Former Dutch entrants Marcha and Sandra Reemer had a successful five years together with Sjoukje Smit (Maggie MacNeal) as the trio Dutch Divas, until things all turned sour and the trio became a duo. Now, 7 years later, Reemer talked to the Dutch press about the less than amicable split.
Between them, both Soukje Smit, Marcha (otherwise known as Marga Bult) and Sandra Reemer represented the Netherlands no fewer than 6 times, building a reputation for themselves with hits such as I see A Star, Amsterdam, Rechtop in de Wind, Colorado, The Party’s Over and Als ‘t om de Liefde Gaat. Their joint project Dutch-Divas was therefore destined for success. But as the saying goes, "two’s company, three’s a crowd", and both Smit and Bult sided with one another and a deep rift formed between them and Reemer, leading to her departure from the group in 2005. The split came as a shock to many, causing a storm of negative reactions, with the majority of the blame being heaped on Reemer. The experience singer wisely chose to keep quiet however, maintaining her integrity and avoiding a public slanging match.
The self imposed silence lasted right up until now, when Reemer chose to speak to the Dutch press about exactly why the trio became a duo. She stated in an interview with Dutch tabloid AD that "It was unbelievable, just how much rivalry, how much hate, envy and jealousy they showed towards me." Reemer chooses to speak uout now as she is uncertain as to whether her former band collagues are aware of the impact their behaviour had on her.
"I was constantly portayed in the media as the one who walked away from the group, and this led to so many hurtful comments from fans who were outraged, but who had no clue as to how things really were." Reemer finds this particularly ironic, as, according to herself, she was the one who put the group together and was the last to expect that the other two would turn on her. Reemer does however thank both Bult and Smit for what happened as it set off an unexpected chain reaction: "It probably sounds strange, but in hindsight, I’m incredibly grateful to the girls for what happened. I was emotionally confused that I had no choice but to take a look at myself and to see where all the sadness was coming from. Only then did a clear pattern begin to emerge."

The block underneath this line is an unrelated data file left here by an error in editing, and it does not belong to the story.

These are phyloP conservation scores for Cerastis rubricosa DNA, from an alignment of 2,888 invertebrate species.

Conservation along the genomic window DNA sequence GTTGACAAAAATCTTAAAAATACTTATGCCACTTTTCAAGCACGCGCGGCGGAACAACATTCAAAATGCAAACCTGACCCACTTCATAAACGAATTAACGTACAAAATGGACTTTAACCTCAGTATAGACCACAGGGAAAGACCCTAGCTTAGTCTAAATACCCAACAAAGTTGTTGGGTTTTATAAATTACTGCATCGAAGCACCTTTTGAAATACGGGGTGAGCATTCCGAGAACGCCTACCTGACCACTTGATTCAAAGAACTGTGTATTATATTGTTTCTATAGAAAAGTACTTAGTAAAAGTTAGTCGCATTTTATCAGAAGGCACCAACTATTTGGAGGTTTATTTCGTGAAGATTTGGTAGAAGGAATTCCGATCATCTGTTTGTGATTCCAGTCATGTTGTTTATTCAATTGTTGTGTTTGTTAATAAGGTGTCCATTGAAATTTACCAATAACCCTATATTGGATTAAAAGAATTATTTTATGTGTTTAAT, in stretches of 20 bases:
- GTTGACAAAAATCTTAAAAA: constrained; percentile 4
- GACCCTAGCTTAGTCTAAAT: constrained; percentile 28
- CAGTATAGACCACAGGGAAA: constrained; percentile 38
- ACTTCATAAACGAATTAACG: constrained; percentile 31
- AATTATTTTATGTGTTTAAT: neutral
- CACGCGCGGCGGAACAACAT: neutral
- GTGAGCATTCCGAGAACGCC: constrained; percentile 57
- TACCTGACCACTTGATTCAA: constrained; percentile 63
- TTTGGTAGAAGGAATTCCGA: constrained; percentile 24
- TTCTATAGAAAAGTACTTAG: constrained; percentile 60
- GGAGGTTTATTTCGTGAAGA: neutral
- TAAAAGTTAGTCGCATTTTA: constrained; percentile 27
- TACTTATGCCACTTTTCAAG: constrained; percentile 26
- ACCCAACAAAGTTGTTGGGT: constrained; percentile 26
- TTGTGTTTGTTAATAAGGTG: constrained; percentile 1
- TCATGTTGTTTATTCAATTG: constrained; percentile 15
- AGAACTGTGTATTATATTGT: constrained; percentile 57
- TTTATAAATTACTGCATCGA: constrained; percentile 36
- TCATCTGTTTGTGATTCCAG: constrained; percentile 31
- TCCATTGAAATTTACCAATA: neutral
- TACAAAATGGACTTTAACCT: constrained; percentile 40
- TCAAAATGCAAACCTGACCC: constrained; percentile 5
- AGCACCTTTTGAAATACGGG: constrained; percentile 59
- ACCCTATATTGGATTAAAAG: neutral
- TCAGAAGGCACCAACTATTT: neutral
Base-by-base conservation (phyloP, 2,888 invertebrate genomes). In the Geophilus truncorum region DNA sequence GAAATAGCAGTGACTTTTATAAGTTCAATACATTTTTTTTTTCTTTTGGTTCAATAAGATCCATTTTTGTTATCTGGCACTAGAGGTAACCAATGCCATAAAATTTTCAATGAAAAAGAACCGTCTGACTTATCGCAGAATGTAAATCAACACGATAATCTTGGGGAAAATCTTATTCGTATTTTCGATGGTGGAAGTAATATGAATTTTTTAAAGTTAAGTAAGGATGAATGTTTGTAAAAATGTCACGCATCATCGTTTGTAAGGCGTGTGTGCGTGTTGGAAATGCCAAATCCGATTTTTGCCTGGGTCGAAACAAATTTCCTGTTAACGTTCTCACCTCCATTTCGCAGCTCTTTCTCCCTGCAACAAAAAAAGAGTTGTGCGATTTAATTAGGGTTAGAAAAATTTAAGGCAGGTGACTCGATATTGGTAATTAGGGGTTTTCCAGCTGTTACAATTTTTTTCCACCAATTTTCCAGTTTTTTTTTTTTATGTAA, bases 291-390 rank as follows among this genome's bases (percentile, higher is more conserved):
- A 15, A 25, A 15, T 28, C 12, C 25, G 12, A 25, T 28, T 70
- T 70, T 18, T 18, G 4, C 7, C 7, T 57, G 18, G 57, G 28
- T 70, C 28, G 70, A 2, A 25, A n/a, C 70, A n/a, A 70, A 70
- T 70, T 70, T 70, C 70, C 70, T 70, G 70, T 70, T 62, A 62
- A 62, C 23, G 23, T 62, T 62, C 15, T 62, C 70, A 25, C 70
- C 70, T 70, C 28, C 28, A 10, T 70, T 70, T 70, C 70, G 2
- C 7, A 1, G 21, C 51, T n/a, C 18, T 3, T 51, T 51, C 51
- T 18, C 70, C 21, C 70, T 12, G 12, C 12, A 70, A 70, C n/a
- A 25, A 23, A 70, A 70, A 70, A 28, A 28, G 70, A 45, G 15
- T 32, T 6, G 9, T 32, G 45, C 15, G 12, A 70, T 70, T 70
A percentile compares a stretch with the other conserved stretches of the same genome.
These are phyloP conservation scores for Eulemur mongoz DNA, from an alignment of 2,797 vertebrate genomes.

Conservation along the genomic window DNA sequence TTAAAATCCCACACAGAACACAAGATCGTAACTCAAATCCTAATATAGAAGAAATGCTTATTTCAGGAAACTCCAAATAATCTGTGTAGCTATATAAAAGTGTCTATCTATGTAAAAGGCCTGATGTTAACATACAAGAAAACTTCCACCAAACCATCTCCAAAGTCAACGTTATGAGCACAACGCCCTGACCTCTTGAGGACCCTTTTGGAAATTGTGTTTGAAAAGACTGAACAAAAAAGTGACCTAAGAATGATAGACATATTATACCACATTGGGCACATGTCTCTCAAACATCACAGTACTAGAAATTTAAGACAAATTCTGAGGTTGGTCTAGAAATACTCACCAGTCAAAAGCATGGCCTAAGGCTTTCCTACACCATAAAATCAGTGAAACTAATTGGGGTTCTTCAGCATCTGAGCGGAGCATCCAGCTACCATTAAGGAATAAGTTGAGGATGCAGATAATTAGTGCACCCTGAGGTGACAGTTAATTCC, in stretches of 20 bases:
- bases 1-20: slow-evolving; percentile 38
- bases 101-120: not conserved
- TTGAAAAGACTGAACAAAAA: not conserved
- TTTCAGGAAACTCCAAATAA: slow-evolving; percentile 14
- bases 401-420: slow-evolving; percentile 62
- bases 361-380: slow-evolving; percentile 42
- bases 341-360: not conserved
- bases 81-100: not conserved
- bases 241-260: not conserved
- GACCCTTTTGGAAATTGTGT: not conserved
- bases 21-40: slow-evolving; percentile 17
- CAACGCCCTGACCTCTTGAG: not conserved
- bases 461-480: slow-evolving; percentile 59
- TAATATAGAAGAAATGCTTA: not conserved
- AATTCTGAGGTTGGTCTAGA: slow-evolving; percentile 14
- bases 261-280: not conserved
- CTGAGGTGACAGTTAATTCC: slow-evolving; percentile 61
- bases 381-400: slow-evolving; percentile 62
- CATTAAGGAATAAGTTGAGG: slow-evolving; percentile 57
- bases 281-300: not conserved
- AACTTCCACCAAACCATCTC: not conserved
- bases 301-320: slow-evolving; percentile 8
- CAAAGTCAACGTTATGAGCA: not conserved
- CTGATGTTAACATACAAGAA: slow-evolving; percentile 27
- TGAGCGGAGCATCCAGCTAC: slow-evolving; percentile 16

But, as in any conflict, there are always two sides to every story. Marga Bult can’t imagine where all of these accusations come from, saying that she finds it every unfortunate that Reemer needs to make such statements seven years on : "Sjoukje and I are so similar, totally different in character to Sandra. During the Diva days we had families to take care of, she was on her own. Our families made us a lot more easy going, whereas Sandra would go mad at something as trivial as a dirty cup or a dressing room that was not just how she liked it."
Bult goes on to tell of how they tried everything to resolve the conflict within the group, without avail: "We spent so much money on hiring mediators tio help, but nothing changed. After all these years, we’re still working with the same people, whereas Sandra has now a completely different set of friends and colleagues." Bult dismisses Reemer’s accusations as attention seeking, claiming that "It’s such a shame that Sandra feels the need to reopen old wounds, because she has so many nice sides to her that I’d rather remember. She is obviously digruntled since her career has gone down the drain."
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